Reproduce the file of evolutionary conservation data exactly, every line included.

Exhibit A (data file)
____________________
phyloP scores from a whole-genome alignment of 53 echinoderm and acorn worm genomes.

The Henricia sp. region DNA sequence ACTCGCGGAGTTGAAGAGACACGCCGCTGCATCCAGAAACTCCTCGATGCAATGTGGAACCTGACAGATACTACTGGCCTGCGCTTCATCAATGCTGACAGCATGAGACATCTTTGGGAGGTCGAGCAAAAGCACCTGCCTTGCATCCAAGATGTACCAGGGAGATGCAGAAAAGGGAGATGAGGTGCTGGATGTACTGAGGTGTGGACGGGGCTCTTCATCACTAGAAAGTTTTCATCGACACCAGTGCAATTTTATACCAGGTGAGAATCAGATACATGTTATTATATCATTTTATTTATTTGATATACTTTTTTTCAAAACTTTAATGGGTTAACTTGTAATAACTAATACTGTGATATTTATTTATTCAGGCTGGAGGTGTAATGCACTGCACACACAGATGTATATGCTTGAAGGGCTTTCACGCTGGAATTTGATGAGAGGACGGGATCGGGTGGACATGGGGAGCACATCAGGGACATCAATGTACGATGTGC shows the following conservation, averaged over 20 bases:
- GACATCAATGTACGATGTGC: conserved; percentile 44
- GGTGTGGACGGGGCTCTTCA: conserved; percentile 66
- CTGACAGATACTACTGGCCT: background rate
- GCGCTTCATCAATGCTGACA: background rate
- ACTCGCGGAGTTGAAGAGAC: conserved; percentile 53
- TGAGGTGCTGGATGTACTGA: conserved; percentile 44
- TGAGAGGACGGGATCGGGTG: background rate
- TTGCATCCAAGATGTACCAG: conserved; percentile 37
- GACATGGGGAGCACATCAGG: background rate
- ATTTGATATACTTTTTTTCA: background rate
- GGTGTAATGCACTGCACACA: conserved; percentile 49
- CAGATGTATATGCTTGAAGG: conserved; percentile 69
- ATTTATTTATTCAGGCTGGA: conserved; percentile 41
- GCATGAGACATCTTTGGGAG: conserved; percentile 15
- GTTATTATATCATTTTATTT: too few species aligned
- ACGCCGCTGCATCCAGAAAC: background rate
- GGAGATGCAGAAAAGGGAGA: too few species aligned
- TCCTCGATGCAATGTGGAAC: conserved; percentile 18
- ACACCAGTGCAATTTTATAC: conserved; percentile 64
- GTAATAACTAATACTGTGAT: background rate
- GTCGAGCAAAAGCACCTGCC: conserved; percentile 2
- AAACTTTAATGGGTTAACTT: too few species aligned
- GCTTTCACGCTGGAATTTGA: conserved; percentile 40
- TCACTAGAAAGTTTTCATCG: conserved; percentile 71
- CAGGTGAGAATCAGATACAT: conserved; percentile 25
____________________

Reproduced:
phyloP scores from a whole-genome alignment of 53 echinoderm and acorn worm genomes.

The Henricia sp. region DNA sequence ACTCGCGGAGTTGAAGAGACACGCCGCTGCATCCAGAAACTCCTCGATGCAATGTGGAACCTGACAGATACTACTGGCCTGCGCTTCATCAATGCTGACAGCATGAGACATCTTTGGGAGGTCGAGCAAAAGCACCTGCCTTGCATCCAAGATGTACCAGGGAGATGCAGAAAAGGGAGATGAGGTGCTGGATGTACTGAGGTGTGGACGGGGCTCTTCATCACTAGAAAGTTTTCATCGACACCAGTGCAATTTTATACCAGGTGAGAATCAGATACATGTTATTATATCATTTTATTTATTTGATATACTTTTTTTCAAAACTTTAATGGGTTAACTTGTAATAACTAATACTGTGATATTTATTTATTCAGGCTGGAGGTGTAATGCACTGCACACACAGATGTATATGCTTGAAGGGCTTTCACGCTGGAATTTGATGAGAGGACGGGATCGGGTGGACATGGGGAGCACATCAGGGACATCAATGTACGATGTGC shows the following conservation, averaged over 20 bases:
- GACATCAATGTACGATGTGC: conserved; percentile 44
- GGTGTGGACGGGGCTCTTCA: conserved; percentile 66
- CTGACAGATACTACTGGCCT: background rate
- GCGCTTCATCAATGCTGACA: background rate
- ACTCGCGGAGTTGAAGAGAC: conserved; percentile 53
- TGAGGTGCTGGATGTACTGA: conserved; percentile 44
- TGAGAGGACGGGATCGGGTG: background rate
- TTGCATCCAAGATGTACCAG: conserved; percentile 37
- GACATGGGGAGCACATCAGG: background rate
- ATTTGATATACTTTTTTTCA: background rate
- GGTGTAATGCACTGCACACA: conserved; percentile 49
- CAGATGTATATGCTTGAAGG: conserved; percentile 69
- ATTTATTTATTCAGGCTGGA: conserved; percentile 41
- GCATGAGACATCTTTGGGAG: conserved; percentile 15
- GTTATTATATCATTTTATTT: too few species aligned
- ACGCCGCTGCATCCAGAAAC: background rate
- GGAGATGCAGAAAAGGGAGA: too few species aligned
- TCCTCGATGCAATGTGGAAC: conserved; percentile 18
- ACACCAGTGCAATTTTATAC: conserved; percentile 64
- GTAATAACTAATACTGTGAT: background rate
- GTCGAGCAAAAGCACCTGCC: conserved; percentile 2
- AAACTTTAATGGGTTAACTT: too few species aligned
- GCTTTCACGCTGGAATTTGA: conserved; percentile 40
- TCACTAGAAAGTTTTCATCG: conserved; percentile 71
- CAGGTGAGAATCAGATACAT: conserved; percentile 25